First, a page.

The two hours together at the Super Bowl and later went to the National Football League games in New Jersey and Massachusetts. By the time they saw the New England Patriots play in the early 2000s, Trump had divorced the Maples and brought along Melania Knauss, whom he would later marry.

On the surface, Trump and Romney had much in common. They were both beneficiaries of family heritages – with Trump following his father into real estate development and Romney, who served one term as Massachusetts governor, carrying on the political legacy of his father, who was governor of Michigan. Trump told associates he had long been impressed with Romney's work at Bain Capital's leveraged buyout, and Romney in turn complimented Trump's building projects.

In 2007, Trump delivered what appeared to be his first public praise of Romney. He said in an interview on CNN that Romney was one of the top three presidential candidates – after Rudolph W. Giuliani, for whom he hosted a fundraiser and is now Trump's personal lawyer, and then-Sen. John McCain.

"I know him, I like him," Trump told CNN's Wolf Blitzer when asked about Romney. “Very attractive guy. . . certainly an attractive candidate. He is a very smart guy. ”

McCain won the nomination and surprised many Republicans when he bypassed Romney as a vice-presidential pick. After McCain lost to Barack Obama and Republicans focused on whom to nominate in 2012, Romney and Trump were mentioned frequently. Trump wound up endorsing Romney, saying, "It's my honor, real honor, to endorse Mitt Romney." Trump singled out Romney's stance on China, saying he was "one of the few who stood up to say China is cheating" on trade deals.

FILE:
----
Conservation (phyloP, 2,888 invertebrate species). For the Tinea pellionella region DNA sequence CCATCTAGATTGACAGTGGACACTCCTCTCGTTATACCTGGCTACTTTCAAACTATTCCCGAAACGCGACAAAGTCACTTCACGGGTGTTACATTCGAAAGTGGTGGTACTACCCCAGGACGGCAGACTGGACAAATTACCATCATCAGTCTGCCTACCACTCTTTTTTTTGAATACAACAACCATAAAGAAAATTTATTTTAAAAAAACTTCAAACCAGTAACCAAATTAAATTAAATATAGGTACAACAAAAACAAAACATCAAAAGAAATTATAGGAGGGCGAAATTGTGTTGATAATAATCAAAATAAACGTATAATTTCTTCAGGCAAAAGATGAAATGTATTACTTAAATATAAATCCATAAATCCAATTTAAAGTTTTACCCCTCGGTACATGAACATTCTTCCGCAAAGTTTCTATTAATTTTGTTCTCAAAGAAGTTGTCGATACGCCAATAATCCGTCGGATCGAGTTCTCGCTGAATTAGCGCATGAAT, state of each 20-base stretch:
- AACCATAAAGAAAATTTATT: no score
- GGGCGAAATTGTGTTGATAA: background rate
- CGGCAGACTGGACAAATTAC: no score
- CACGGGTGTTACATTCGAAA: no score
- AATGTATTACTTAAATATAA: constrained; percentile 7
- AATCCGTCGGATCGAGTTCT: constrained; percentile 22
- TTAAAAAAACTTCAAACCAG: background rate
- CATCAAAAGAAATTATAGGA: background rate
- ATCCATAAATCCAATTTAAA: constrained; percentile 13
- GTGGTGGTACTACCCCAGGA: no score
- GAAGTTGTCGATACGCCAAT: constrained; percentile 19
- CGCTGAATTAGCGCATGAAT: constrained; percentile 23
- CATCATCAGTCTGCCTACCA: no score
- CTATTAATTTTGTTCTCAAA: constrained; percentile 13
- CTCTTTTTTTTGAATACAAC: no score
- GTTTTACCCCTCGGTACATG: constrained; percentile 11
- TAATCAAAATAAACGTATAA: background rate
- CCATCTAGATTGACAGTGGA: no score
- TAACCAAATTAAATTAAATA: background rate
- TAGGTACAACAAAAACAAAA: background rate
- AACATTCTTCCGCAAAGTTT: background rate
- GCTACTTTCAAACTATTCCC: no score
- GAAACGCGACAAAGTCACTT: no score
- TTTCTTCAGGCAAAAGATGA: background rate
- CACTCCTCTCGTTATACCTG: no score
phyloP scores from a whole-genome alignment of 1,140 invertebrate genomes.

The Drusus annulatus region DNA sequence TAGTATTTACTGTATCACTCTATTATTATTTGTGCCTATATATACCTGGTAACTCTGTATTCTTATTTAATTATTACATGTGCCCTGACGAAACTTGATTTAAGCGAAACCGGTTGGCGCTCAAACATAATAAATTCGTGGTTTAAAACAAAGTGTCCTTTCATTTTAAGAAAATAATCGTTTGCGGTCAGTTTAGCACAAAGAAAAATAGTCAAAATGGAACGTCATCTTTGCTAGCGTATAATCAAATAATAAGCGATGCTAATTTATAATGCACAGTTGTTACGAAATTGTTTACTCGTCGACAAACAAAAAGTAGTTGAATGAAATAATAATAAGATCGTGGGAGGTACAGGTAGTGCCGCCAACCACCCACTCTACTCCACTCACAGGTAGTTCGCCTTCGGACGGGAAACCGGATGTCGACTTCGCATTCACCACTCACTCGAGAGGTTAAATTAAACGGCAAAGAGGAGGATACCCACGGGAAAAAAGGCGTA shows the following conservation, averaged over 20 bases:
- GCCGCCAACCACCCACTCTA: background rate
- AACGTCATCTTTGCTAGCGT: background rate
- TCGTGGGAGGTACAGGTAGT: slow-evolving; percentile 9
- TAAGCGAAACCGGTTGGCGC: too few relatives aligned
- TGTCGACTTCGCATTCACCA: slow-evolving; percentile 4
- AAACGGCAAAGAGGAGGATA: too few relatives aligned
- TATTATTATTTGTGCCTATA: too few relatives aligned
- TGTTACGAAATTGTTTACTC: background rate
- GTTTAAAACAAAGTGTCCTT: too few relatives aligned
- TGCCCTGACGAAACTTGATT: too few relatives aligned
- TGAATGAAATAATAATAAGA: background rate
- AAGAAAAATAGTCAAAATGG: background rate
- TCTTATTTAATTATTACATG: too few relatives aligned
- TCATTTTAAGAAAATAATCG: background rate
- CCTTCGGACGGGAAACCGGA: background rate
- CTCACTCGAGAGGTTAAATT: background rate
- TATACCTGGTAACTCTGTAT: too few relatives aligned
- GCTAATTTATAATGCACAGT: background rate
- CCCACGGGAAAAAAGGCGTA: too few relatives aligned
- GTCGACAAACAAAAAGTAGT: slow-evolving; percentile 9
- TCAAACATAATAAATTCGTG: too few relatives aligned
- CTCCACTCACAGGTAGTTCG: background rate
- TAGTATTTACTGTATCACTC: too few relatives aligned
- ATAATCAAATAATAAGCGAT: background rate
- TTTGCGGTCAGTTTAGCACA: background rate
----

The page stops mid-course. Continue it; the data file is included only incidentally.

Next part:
On Election Day 2012, Trump flew to Boston, expecting to attend a victory celebration. But as he watched the returns on his plane and realized Romney would lose, he ordered that his plane would be turned around and began plotting his own run for the presidency.

Venting his frustration on Twitter, and foreshadowing how he would run a campaign, Trump tweeted: “We wanted to let this happen. The world is laughing at us. ”Then he filed a trademark application for the phrase“ Make America Great Again. ”

Four years later, when Trump ran for presidency, Romney refused to return the favor of an endorsement. He called Trump a phony and predicted that Trump's '' foreign policies would make America and the world less safe. ''

Trump responded that Romney was a "choker" who walked like a penguin. The split seemed irrevocable.